20 Jan 2015

Pasifika community patrol launched

6:53 am on 20 January 2015

The first Pasifika Community Patrol has been launched in Wellington to help reduce crime and build stronger relationships between Pacific people and police.

Losaline Hopoi, Constable Loretta Hunt Tevaga and Emma Hopoi.

Losaline Hopoi, Constable Loretta Hunt Tevaga and Emma Hopoi. Photo: RNZ / Daniela Maoate-Cox

Volunteers have formed patrols throughout New Zealand since the early 2000s and in recent years there has been a push for more Pasifika wardens to join as a way to reduce crime and vicitimisation among Pacific people.

Student Emma Hopoi, 20, hopes volunteering on the patrol will be a stepping stone to a career in the police.

She said Pacific people are often intimidated by police officers, and she wants to change that attitude.

"The police are designed to be there for people. They're there for the public to keep them safe, they're not the enemy, they're the friends."

Her older sister Losaline Hopoi agrees and was inspired to join after hearing about the increasing crime rates for Pacific people, particularly among the youth.

"I just wanted to gain more knowledge on what I could do being part of the youth, to bring those crime rates down or prevent Pacific youth from fighting in the back of the police car."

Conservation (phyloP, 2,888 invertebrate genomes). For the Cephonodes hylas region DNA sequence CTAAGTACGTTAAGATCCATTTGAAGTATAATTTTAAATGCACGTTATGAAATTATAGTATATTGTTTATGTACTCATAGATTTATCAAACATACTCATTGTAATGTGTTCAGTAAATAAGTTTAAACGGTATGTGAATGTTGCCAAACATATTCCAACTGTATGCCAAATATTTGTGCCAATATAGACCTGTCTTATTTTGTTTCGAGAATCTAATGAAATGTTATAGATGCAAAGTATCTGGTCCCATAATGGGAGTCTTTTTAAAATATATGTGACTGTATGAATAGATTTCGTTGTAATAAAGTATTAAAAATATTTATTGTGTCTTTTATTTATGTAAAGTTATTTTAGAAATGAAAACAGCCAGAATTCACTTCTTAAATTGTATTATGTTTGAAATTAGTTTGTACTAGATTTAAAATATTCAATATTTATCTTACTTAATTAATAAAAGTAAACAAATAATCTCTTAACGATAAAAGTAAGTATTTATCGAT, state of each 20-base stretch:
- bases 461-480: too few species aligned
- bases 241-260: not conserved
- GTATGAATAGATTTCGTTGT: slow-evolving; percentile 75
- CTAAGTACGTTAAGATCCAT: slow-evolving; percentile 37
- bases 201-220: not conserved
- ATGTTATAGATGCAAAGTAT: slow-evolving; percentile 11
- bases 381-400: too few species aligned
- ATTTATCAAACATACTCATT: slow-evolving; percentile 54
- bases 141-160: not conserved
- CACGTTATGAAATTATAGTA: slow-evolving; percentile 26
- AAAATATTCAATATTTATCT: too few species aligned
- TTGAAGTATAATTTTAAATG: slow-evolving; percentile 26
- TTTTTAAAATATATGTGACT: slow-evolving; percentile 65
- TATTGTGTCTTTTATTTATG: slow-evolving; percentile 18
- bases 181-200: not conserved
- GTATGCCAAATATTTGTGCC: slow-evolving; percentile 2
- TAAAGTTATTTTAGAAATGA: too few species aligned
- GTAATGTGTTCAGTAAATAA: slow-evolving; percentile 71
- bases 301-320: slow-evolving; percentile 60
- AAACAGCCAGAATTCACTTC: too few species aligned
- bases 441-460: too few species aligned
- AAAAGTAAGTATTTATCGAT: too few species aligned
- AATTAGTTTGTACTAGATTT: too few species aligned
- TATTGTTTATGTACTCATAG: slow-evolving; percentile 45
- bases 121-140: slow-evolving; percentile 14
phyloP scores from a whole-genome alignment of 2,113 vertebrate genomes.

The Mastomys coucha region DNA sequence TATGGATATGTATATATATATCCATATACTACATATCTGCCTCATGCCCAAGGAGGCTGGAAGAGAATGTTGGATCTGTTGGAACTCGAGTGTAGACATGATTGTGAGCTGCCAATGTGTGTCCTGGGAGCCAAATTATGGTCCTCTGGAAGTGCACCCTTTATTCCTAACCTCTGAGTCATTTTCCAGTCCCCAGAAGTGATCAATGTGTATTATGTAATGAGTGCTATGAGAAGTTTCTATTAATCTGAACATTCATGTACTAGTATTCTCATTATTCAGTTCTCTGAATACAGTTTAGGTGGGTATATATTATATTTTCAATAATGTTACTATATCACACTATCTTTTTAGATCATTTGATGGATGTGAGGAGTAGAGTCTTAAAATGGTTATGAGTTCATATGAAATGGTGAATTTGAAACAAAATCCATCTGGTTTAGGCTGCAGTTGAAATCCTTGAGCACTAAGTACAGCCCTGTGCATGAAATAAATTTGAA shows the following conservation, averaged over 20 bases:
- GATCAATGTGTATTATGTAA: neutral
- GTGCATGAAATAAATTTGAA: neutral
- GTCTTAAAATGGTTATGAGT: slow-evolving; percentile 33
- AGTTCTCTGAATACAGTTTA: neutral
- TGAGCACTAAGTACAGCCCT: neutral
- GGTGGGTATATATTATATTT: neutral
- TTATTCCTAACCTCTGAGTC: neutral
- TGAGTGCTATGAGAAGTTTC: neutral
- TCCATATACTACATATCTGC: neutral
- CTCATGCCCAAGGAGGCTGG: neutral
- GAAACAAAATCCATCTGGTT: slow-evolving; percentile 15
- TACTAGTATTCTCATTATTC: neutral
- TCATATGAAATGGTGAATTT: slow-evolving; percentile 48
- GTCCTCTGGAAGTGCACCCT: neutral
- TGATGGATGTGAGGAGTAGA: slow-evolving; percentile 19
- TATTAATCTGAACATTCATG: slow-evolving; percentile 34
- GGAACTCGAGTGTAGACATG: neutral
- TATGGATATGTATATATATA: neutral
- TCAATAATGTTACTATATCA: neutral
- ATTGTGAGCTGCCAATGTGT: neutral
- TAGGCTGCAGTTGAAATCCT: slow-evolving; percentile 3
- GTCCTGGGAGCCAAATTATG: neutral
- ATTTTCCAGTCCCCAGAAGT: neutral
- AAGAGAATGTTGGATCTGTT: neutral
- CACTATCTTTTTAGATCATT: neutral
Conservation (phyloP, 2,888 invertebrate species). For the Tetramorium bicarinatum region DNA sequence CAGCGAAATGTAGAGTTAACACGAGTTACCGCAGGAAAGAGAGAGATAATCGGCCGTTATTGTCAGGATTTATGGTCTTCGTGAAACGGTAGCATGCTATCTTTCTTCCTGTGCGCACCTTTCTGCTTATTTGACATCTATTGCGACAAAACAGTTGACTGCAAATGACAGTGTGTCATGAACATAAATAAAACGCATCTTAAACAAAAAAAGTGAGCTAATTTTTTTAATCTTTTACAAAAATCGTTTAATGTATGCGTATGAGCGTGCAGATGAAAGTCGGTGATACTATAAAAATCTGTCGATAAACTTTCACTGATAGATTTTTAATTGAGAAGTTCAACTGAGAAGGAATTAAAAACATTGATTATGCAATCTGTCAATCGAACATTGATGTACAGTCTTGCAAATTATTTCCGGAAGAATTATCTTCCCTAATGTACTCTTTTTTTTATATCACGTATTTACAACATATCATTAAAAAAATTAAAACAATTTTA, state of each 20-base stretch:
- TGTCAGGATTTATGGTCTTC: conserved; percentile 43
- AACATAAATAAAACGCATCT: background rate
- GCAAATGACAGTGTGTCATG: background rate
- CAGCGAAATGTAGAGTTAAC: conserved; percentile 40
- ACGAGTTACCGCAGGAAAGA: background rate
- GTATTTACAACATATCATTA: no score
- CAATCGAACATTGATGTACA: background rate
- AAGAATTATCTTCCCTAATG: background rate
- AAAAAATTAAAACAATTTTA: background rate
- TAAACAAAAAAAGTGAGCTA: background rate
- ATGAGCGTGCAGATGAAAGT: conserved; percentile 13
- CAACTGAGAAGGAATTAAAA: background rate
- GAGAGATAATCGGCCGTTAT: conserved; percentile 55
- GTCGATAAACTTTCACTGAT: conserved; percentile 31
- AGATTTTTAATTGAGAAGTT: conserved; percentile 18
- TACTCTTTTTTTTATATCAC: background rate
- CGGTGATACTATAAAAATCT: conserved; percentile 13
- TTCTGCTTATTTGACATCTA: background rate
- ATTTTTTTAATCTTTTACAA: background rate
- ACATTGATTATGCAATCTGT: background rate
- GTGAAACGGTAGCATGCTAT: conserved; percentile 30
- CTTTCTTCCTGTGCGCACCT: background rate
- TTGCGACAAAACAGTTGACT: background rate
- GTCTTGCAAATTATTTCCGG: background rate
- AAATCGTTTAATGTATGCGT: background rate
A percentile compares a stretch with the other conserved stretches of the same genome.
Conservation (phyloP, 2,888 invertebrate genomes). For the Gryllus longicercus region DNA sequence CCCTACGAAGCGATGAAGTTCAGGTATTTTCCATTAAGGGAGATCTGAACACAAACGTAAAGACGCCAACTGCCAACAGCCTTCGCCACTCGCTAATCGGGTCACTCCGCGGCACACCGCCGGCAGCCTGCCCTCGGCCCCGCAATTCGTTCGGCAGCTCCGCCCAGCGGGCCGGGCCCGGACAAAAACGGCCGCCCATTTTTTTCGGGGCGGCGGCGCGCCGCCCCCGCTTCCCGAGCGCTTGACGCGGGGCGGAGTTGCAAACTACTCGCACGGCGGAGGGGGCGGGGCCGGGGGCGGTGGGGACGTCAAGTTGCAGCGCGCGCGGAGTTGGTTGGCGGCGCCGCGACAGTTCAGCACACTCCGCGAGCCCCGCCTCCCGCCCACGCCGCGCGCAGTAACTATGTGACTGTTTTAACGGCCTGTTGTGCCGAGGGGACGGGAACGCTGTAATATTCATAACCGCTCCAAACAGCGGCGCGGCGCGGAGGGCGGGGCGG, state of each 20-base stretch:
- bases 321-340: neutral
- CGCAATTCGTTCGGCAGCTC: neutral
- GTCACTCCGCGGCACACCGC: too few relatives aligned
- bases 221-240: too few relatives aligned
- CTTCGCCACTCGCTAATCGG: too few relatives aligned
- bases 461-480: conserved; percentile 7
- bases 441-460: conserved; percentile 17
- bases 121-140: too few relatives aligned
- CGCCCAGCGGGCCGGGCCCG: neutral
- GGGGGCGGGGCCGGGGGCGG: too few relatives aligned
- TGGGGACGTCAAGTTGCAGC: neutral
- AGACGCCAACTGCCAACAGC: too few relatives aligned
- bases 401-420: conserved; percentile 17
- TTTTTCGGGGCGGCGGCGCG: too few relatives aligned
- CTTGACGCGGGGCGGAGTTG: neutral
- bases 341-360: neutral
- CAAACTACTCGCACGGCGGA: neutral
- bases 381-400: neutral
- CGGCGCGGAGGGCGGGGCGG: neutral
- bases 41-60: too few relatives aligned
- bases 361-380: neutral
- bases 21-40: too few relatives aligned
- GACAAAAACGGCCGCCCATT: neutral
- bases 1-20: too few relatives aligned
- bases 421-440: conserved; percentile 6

Patrol founder, Constable Loretta Hunt-Tevaga, said a disproportionate amount of Pacific people are victims of crime but often don't want to bother the police.

"When I worked with our intelligence group I found that 62 percent of all victimisation is amongst Pacific people. I hope it (the patrol) will achieve lesser crime. It's all about prevention and we just want people to feel safe."

Also supporting the set up of the patrol is Wellington's Pacific Advisory Group chair Sai Lealea, who said it would will help mend the strained relationship between Pacific people and police rooted in historical events, such as the Dawn Raids of the 1970s which targeted Pacific overstayers.

"Insead of seeing police as some other members of goverment for instance, to really see the police as part of their own community and then they can feel that they can easily approach police for any issue that they might face."

Mr Lealea says the group would also work with young Pacific people to reduce drunk and disordely behaviour.

"We don't necessarily have that record of big kind of criminal offending in Wellington for Pacific people but for young people, just being a nusicance around and overuse of alcohol and so on. So that's something that we're really keen to work with police and our community on."

Wellington Mayor Celia Wade-Brown formally launched the patrol at Wellington's Pasifika Festival at the weekend and said it was a first for New Zealand.

"It's really in line with other community patrols. It's eyes and ears in the community, for the community, by the community. It's also people who are trained and have some standing," she said.

"It's always good if there's people of your own group keeping an eye on sometimes youngsters of that group."

So far the patrol has twenty members including bank workers, retirees and students between the ages of 18 and 70.

All the members are trained by the national patrol organisation and will debut at the Wellington Sevens in February.

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